Home or Wedding? Couples Choose the House.

Why do big life events – marriage, birth of a child, graduation – always seem tied to huge financial events, such as buying a new house or new car? It means that we experience major emotional upheavals just as we’re trying to navigate a new money challenge.

Some couples have decided they don’t want to take it anymore. Instead of getting married and buying a house simultaneously, they’re putting their wedding off so they can take full advantage of this appealing real estate moment. Renia Lusby, 26, and her fiancé, Kristopher Butler, who live in Humble, Texas, started looking for a home as soon as they got engaged last September. “We noticed it would be more financially responsible for us to put one or the other on the backburner,” says Lusby, a special events planner for the University of Houston.

They prioritized their home purchase because they could take advantage of the homebuyers’ tax credit as well as the low interest rates and relatively low prices. They purchased their three-bedroom home in May and moved their wedding to next July. “Now we can take it slow and enjoy [the planning],” she says. Changing up the order also means they can save on nuptial costs, by inviting family members to stay in their new home instead of renting rooms at local hotels.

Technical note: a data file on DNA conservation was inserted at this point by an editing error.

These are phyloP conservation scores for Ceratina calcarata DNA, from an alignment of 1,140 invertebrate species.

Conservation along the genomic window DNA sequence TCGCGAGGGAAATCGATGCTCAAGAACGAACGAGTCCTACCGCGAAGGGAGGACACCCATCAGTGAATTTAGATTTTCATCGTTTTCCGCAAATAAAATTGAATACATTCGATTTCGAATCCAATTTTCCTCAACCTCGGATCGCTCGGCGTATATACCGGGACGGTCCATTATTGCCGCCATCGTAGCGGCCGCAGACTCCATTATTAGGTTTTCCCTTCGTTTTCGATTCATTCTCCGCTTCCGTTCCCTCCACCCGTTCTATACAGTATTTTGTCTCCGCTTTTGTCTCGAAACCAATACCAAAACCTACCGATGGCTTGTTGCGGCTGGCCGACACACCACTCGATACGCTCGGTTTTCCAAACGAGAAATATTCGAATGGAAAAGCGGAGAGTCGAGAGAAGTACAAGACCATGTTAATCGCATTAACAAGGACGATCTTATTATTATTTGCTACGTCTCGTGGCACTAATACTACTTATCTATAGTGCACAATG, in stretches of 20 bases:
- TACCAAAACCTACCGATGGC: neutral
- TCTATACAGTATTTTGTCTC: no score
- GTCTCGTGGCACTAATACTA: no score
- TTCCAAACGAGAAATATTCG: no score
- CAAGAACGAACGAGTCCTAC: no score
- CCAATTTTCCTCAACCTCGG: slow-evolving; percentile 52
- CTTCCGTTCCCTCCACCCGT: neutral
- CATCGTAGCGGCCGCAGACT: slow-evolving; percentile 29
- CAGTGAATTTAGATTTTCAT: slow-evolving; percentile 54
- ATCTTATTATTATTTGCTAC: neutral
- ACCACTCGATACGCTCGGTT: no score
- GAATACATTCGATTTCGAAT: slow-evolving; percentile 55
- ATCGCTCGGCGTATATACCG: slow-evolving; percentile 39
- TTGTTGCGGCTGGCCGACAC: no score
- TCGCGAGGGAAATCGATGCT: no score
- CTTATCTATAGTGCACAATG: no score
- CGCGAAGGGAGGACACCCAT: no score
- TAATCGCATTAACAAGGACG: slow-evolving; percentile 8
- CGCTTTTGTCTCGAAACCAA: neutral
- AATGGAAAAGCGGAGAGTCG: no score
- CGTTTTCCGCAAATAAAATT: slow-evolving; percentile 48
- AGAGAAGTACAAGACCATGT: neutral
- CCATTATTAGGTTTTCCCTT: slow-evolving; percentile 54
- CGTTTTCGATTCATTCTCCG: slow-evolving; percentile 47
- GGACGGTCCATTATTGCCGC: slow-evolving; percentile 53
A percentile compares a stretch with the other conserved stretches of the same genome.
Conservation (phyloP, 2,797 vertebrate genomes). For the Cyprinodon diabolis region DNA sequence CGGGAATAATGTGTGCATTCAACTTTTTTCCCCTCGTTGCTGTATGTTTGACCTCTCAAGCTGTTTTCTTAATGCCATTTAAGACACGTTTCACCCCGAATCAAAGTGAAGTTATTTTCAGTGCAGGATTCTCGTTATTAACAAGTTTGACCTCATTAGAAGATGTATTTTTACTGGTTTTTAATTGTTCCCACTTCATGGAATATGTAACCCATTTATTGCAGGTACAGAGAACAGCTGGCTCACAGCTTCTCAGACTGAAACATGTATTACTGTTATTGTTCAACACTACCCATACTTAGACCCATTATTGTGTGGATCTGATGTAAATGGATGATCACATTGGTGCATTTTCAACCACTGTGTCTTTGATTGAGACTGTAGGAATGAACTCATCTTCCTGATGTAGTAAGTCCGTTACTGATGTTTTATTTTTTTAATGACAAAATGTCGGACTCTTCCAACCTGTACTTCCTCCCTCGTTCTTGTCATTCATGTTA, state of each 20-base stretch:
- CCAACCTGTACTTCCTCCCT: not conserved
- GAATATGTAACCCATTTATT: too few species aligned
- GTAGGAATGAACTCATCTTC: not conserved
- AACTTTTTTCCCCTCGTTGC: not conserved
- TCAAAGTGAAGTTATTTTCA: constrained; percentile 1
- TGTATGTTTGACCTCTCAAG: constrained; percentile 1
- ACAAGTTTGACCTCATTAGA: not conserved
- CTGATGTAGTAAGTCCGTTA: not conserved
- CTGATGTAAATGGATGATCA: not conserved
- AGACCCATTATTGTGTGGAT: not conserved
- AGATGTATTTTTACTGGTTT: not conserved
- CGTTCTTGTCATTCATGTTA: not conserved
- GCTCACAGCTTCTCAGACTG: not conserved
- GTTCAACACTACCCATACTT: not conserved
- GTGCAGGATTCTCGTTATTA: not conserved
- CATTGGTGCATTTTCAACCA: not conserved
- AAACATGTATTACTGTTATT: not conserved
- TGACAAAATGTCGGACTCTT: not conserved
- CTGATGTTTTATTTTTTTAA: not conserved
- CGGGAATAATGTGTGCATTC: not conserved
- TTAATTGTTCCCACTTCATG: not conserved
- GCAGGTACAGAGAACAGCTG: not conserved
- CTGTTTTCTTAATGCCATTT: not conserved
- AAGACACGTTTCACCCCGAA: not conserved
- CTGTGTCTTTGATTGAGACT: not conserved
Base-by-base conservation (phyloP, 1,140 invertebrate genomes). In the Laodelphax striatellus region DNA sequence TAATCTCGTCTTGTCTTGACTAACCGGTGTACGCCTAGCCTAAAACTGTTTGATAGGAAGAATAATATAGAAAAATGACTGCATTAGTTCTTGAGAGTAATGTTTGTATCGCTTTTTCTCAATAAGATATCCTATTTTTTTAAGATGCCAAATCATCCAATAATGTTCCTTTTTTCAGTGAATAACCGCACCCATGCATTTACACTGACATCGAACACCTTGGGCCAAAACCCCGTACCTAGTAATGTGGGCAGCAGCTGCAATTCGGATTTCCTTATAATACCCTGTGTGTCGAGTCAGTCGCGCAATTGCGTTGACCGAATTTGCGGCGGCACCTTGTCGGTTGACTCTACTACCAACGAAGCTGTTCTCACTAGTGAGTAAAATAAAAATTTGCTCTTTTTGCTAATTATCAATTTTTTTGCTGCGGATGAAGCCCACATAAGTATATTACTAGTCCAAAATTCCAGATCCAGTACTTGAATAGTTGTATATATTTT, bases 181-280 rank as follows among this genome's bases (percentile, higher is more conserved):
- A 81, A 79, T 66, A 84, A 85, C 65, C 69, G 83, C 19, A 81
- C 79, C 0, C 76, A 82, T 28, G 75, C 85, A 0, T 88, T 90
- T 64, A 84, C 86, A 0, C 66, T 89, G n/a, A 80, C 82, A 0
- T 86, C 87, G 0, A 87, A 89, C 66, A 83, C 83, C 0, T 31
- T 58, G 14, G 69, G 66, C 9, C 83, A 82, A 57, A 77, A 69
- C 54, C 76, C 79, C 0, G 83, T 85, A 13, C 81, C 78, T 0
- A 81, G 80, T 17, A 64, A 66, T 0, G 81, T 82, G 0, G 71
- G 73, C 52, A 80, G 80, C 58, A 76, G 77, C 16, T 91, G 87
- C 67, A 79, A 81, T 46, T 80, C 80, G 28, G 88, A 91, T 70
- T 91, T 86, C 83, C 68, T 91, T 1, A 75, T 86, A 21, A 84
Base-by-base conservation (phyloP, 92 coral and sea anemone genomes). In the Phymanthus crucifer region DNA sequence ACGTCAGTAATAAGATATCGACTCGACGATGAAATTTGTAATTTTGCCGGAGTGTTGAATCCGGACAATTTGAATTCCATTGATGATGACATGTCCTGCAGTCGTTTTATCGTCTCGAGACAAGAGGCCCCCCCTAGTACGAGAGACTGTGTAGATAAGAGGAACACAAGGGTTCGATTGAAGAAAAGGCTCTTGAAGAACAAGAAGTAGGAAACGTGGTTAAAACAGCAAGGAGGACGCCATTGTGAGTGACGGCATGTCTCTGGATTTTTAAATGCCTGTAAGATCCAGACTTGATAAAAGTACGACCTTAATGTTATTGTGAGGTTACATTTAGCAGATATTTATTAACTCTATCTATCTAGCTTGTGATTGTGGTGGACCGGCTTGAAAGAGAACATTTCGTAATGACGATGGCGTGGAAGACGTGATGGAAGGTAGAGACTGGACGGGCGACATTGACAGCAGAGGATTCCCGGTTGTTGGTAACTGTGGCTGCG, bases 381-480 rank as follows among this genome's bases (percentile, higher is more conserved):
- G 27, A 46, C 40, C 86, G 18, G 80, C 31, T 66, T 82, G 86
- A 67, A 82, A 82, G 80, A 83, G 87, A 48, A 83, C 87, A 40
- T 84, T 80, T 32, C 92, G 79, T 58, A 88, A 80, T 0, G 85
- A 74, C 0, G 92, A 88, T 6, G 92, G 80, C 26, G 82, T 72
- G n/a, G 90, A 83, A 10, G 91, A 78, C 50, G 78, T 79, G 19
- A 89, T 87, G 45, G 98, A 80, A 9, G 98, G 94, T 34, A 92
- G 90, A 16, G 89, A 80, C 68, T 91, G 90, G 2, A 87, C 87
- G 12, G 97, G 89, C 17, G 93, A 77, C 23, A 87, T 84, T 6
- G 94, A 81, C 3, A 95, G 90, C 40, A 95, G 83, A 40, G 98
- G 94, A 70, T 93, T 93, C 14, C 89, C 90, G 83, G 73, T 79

But buying a home before getting married isn’t for everybody. The biggest risk is that the couple breaks up before the wedding, which could put them at risk for losing a lot of money. Here are some potential pitfalls to watch out for:

  • Communication breakdowns: Coldwell Banker real estate consumer specialist Diann Patton says the most important thing is for both people to agree with the plan, whether it’s to wed first or buy a home first. “If one couple wants to [buy a house] and the other doesn’t, obviously it’s not the right thing to do,” she warns. A home purchase can be such a stressful event that it can strain even a strong relationship.
  • Buying for the wrong reasons: Sure, rates are down and many markets favor buyers, but market conditions alone aren’t a good enough reason to go home shopping. It has to make sense based on the couple’s financial situation, too. That usually means a sizable down payment and steady income stream.
  • Spending more on the wedding than the down payment: With the average wedding running some $20,000, it’s tempting to skimp on the down payment in order to spend more on bridal roses or the salmon entrée. But from a financial perspective, it’s better to put the money into your future home.
  • Breaking up, post-home purchase: One risk is that the couple buys a home they can only afford jointly, and then break-up before the wedding day and are forced to sell the house. Or only put one person’s name on the title, leaving the other person with nothing to show for his investment. While married couples can break up too, most states offer legal protections to married couples or formal ways of dividing property through divorce court. Couples who are simply living together or cohabitating are often left to their own devices, which might mean an unfair division of assets.

In Lusby’s case, she and her fiancé put the home in her name, but plan to add his name as soon as they marry. Her advice to other couples? “Stay focused,” and don’t forget to take time to enjoy the process of both home-buying and wedding planning.